The Artisan Travel Blog

Cold Feet in Cold Foot

Coldfoot, Alaska is a truck stop, little more. The 2010 census recorded that just 10 permanent residents live here and its name (formerly a mining camp called Slate Creek) is said to derive from a time when gold prospectors would labour this far north, get “cold feet” and head back home.

Ali Coldfoot (8)

Coldfoot - A Tiny Slice of Alaskan History


Next services 240 mile

Ali Coldfoot (1)

Ready to Roll - It's a long way to the next services!

As you leave Coldfoot there is a road sign which states “Next services 240 miles” which gives you some idea of how remote its location is on the Dalton Highway which services Alaska’s Prudhoe Bay oilfields. Coldfoot (you may have seen it on television’s Ice Road Truckers) is primarily a truck stop but in recent years, a new clientele has begun to arrive in search of Alaska’s great wilderness and the Aurora Borealis.

Nowadays, you can stay at Coldfoot Camp in converted haulage containers complete with en-suite shower and toilet facilities. They are fairly basic but certainly a lot more comfortable and warm than the accommodation in the original Slate Creek mining camps. As the sign above says, in 1902, Coldfoot boasted 2 roadhouses, 2 stores, 7 (SEVEN!!!) saloons, a gambling house and a post office. Nowadays there is only the post office (where only State Troopers may carry a gun), the truck stop/accommodation and, believe it or not, an airstrip.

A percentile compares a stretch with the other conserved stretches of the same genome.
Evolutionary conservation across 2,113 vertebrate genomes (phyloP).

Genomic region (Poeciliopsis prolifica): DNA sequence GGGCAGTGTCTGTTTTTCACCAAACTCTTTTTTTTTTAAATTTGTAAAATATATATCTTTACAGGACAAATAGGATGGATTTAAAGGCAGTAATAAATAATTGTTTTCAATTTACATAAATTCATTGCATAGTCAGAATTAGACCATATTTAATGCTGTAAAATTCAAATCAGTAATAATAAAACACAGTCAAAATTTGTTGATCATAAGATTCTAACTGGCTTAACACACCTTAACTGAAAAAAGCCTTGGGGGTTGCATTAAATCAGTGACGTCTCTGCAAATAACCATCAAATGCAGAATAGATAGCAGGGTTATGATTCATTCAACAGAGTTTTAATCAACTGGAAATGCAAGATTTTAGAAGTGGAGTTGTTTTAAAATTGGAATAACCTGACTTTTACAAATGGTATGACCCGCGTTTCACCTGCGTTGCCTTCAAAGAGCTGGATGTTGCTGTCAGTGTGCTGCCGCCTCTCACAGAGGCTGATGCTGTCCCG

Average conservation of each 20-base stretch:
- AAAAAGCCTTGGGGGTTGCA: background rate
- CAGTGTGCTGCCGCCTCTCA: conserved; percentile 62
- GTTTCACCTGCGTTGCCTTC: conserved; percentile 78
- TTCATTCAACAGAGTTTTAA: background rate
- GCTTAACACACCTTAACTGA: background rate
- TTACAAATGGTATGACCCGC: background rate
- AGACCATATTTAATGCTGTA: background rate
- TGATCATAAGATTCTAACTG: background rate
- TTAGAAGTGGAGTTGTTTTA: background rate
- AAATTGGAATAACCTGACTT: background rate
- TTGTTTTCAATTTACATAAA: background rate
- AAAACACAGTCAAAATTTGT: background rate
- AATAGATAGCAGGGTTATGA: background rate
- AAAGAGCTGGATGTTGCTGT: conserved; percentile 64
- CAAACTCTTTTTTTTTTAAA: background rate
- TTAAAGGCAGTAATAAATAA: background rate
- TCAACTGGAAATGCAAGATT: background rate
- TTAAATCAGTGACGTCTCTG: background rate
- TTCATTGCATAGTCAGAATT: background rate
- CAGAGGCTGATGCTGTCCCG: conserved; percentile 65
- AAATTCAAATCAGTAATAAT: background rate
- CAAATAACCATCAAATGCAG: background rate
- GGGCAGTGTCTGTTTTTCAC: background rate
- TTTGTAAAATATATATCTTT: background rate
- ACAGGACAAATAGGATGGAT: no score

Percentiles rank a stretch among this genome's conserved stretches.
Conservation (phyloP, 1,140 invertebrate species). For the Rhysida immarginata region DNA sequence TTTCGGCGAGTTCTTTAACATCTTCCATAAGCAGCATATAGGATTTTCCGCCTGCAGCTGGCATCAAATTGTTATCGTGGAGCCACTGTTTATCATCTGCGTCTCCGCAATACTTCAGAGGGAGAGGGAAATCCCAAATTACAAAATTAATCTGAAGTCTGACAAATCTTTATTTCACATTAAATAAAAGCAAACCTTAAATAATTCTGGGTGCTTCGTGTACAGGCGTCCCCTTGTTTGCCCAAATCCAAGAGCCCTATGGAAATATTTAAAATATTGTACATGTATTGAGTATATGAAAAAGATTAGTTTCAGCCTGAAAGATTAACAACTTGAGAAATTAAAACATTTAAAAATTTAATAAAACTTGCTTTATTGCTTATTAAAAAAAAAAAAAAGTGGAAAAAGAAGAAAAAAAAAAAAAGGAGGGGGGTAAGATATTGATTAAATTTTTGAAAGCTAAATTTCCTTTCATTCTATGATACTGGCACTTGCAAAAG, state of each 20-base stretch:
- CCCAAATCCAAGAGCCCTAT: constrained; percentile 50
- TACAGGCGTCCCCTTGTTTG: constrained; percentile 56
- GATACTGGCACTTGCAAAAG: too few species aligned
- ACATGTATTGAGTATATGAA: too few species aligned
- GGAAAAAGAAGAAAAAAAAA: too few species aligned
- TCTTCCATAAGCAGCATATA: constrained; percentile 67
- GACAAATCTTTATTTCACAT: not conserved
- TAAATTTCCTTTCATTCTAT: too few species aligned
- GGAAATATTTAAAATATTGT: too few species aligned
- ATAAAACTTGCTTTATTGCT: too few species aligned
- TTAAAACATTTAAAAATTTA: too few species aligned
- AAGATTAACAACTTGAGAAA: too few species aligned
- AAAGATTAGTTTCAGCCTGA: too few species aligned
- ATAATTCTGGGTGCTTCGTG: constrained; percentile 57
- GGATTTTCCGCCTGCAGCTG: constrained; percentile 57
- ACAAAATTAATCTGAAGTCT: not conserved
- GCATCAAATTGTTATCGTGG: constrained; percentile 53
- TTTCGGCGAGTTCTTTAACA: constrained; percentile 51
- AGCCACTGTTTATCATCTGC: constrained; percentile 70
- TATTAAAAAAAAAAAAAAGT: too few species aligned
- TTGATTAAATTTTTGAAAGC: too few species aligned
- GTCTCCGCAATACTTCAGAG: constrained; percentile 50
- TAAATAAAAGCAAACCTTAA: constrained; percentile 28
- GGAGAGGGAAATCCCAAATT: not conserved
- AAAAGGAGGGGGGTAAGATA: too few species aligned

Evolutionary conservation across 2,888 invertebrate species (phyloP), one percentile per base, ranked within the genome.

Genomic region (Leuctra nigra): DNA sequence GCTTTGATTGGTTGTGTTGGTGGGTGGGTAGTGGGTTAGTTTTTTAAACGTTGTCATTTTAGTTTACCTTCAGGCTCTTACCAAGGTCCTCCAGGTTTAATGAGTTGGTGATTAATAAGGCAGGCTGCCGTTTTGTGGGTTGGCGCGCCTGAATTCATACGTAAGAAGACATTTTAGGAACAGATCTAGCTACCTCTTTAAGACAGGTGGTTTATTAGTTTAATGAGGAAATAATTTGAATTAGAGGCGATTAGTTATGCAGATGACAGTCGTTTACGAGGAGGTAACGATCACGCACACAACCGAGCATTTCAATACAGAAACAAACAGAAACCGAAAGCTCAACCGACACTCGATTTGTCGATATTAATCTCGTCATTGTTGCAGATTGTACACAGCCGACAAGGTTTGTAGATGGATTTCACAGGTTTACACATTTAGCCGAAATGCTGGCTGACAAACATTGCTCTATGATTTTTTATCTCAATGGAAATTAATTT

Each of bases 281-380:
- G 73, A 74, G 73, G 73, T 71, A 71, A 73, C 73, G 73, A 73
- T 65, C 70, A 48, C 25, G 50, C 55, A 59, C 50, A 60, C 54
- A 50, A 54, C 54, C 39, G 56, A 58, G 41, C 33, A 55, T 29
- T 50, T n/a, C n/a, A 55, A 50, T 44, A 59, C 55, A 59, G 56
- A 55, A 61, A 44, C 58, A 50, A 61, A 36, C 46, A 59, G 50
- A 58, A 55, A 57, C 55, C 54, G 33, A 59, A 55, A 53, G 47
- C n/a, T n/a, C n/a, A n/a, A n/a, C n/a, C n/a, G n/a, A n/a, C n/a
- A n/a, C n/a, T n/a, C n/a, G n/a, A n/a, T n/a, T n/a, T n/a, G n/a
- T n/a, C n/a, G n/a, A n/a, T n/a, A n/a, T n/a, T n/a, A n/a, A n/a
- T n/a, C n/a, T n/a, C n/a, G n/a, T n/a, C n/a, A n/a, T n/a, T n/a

Ali Coldfoot (3)

Sign at Coldfoot's Tiny Post Office


very possibly the best thing I have ever done!

That airstrip is typical of Alaska’s isolated communities because small aircraft and their bush pilots are absolute lifelines ferrying in much needed supplies from the comparatively sprawling metropoles of Anchorage and Fairbanks. It also allows visitors to fly to Coldfoot, enjoy a night of Aurora hunting and then be driven back down the Dalton Highway the next day or a few days later. I did just that during a winter trip to Alaska and it was very possibly the best thing I have ever done! It is also the only time I have been blamed for somebody else, a complete stranger, getting cold feet in Coldfoot.

The flight from Fairbanks only lasted an hour but it was utterly memorable for the magnificent Alaskan scenery and entirely worthy of its very own blog – Wings over Alaska. Once in Coldfoot we settled into our accommodation, ate a hearty buffet dinner - “fry it deep, pile it high” seems to be an Alaskan mantra (see breakfast below) – before boarding the minibus which took us to the tiny village of Wisemen where our hosts have set up an excellent Aurora Camp.

Ali Coldfoot (7)

I could feel my arteries closing! - My hand slipped as I poured the maple syrup (honest)

It was a frustrating evening however. A green smudge of light hung in the Arctic sky for hours but steadfastly refused to manifest itself into a vivid and dancing display of the Northern Lights. Still, this gave everybody the chance to enjoy the warm drinks and snacks as well as getting to know some of the other people who were making their own Northern Lights pilgrimage.